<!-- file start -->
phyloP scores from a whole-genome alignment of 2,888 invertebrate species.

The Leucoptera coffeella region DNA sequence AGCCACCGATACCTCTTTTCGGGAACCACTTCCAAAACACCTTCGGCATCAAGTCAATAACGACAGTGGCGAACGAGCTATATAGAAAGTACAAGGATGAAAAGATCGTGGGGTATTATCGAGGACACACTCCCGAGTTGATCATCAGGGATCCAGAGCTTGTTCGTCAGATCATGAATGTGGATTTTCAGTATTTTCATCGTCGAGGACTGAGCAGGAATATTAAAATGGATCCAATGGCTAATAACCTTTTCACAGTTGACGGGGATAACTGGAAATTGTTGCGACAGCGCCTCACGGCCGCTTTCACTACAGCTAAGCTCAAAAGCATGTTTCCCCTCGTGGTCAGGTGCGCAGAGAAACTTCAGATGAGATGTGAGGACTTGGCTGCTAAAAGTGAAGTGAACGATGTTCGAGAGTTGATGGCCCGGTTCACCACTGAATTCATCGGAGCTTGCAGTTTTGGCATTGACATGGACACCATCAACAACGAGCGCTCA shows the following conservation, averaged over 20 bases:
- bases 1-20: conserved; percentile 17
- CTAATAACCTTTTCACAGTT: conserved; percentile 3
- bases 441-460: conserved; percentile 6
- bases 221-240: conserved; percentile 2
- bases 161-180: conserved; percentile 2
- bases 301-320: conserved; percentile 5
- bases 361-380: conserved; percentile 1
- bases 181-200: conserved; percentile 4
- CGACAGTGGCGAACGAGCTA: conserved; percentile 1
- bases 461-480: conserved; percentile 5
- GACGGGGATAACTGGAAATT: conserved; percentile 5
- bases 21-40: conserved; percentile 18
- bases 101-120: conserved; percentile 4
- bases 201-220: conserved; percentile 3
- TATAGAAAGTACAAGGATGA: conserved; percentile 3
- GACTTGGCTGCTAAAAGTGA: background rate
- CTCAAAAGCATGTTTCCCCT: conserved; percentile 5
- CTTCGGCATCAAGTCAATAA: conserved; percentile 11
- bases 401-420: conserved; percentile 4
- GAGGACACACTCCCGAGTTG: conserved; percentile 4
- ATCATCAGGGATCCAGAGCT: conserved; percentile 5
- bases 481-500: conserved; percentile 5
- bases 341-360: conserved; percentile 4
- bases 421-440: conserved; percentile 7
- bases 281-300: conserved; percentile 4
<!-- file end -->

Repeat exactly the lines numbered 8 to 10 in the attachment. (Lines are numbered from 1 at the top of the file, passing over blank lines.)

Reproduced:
- bases 301-320: conserved; percentile 5
- bases 361-380: conserved; percentile 1
- bases 181-200: conserved; percentile 4